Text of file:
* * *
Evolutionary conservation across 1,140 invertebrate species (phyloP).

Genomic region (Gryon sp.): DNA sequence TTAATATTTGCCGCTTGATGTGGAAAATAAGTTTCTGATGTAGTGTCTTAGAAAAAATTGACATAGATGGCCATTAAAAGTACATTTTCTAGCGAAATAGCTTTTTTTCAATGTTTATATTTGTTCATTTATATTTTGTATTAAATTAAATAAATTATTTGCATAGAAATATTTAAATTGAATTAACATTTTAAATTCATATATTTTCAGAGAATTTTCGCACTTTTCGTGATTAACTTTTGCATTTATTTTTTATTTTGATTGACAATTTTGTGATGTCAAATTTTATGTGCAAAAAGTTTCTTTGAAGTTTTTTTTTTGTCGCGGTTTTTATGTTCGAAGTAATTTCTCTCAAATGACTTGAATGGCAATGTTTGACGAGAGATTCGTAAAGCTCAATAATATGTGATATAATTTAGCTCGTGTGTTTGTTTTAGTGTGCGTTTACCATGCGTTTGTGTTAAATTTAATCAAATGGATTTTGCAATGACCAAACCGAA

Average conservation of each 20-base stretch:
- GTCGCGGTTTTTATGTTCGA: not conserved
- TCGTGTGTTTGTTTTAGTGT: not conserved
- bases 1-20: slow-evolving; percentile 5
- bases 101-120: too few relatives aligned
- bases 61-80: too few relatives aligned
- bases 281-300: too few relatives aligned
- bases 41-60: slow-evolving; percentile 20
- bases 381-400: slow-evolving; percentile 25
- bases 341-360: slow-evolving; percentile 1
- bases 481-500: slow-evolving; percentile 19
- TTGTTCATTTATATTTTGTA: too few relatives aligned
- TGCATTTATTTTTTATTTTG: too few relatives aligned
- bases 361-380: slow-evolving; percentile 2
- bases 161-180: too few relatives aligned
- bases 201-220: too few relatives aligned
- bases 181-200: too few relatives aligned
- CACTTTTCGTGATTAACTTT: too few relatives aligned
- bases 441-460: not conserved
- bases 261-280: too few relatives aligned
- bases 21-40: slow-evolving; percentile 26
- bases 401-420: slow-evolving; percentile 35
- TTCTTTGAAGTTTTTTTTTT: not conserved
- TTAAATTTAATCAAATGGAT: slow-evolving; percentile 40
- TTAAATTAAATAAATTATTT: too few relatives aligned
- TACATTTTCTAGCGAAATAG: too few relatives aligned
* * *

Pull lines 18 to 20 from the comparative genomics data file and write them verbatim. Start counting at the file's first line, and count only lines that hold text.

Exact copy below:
- bases 201-220: too few relatives aligned
- bases 181-200: too few relatives aligned
- CACTTTTCGTGATTAACTTT: too few relatives aligned